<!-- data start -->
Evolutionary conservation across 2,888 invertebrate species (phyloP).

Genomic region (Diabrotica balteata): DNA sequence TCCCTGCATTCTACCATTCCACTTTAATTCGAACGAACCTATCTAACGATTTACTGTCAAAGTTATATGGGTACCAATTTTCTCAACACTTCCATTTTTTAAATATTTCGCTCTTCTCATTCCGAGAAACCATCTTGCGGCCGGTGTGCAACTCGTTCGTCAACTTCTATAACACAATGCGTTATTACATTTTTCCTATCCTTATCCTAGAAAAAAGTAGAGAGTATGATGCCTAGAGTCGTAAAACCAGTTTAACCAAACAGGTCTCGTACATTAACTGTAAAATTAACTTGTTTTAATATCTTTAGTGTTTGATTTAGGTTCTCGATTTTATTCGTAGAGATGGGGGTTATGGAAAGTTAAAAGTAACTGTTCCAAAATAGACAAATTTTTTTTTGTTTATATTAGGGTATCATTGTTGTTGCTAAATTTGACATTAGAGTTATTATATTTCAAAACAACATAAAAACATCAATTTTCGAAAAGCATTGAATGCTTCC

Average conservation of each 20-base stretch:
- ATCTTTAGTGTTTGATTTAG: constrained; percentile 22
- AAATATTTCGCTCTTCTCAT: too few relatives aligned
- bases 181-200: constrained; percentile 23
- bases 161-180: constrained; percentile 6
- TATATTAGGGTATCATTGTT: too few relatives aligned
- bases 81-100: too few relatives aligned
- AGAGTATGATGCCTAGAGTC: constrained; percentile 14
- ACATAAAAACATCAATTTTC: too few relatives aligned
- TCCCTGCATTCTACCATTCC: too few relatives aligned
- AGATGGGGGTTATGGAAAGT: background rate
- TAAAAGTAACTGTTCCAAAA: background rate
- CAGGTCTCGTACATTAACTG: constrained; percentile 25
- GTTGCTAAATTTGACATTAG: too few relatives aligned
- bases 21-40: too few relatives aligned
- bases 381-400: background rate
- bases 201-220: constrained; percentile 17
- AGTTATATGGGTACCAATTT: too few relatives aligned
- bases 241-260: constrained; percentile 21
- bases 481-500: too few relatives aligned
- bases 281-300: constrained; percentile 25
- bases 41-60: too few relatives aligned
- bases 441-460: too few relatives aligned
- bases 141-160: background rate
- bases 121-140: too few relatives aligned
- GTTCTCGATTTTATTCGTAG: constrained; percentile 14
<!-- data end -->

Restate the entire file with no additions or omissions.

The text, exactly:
Evolutionary conservation across 2,888 invertebrate species (phyloP).

Genomic region (Diabrotica balteata): DNA sequence TCCCTGCATTCTACCATTCCACTTTAATTCGAACGAACCTATCTAACGATTTACTGTCAAAGTTATATGGGTACCAATTTTCTCAACACTTCCATTTTTTAAATATTTCGCTCTTCTCATTCCGAGAAACCATCTTGCGGCCGGTGTGCAACTCGTTCGTCAACTTCTATAACACAATGCGTTATTACATTTTTCCTATCCTTATCCTAGAAAAAAGTAGAGAGTATGATGCCTAGAGTCGTAAAACCAGTTTAACCAAACAGGTCTCGTACATTAACTGTAAAATTAACTTGTTTTAATATCTTTAGTGTTTGATTTAGGTTCTCGATTTTATTCGTAGAGATGGGGGTTATGGAAAGTTAAAAGTAACTGTTCCAAAATAGACAAATTTTTTTTTGTTTATATTAGGGTATCATTGTTGTTGCTAAATTTGACATTAGAGTTATTATATTTCAAAACAACATAAAAACATCAATTTTCGAAAAGCATTGAATGCTTCC

Average conservation of each 20-base stretch:
- ATCTTTAGTGTTTGATTTAG: constrained; percentile 22
- AAATATTTCGCTCTTCTCAT: too few relatives aligned
- bases 181-200: constrained; percentile 23
- bases 161-180: constrained; percentile 6
- TATATTAGGGTATCATTGTT: too few relatives aligned
- bases 81-100: too few relatives aligned
- AGAGTATGATGCCTAGAGTC: constrained; percentile 14
- ACATAAAAACATCAATTTTC: too few relatives aligned
- TCCCTGCATTCTACCATTCC: too few relatives aligned
- AGATGGGGGTTATGGAAAGT: background rate
- TAAAAGTAACTGTTCCAAAA: background rate
- CAGGTCTCGTACATTAACTG: constrained; percentile 25
- GTTGCTAAATTTGACATTAG: too few relatives aligned
- bases 21-40: too few relatives aligned
- bases 381-400: background rate
- bases 201-220: constrained; percentile 17
- AGTTATATGGGTACCAATTT: too few relatives aligned
- bases 241-260: constrained; percentile 21
- bases 481-500: too few relatives aligned
- bases 281-300: constrained; percentile 25
- bases 41-60: too few relatives aligned
- bases 441-460: too few relatives aligned
- bases 141-160: background rate
- bases 121-140: too few relatives aligned
- GTTCTCGATTTTATTCGTAG: constrained; percentile 14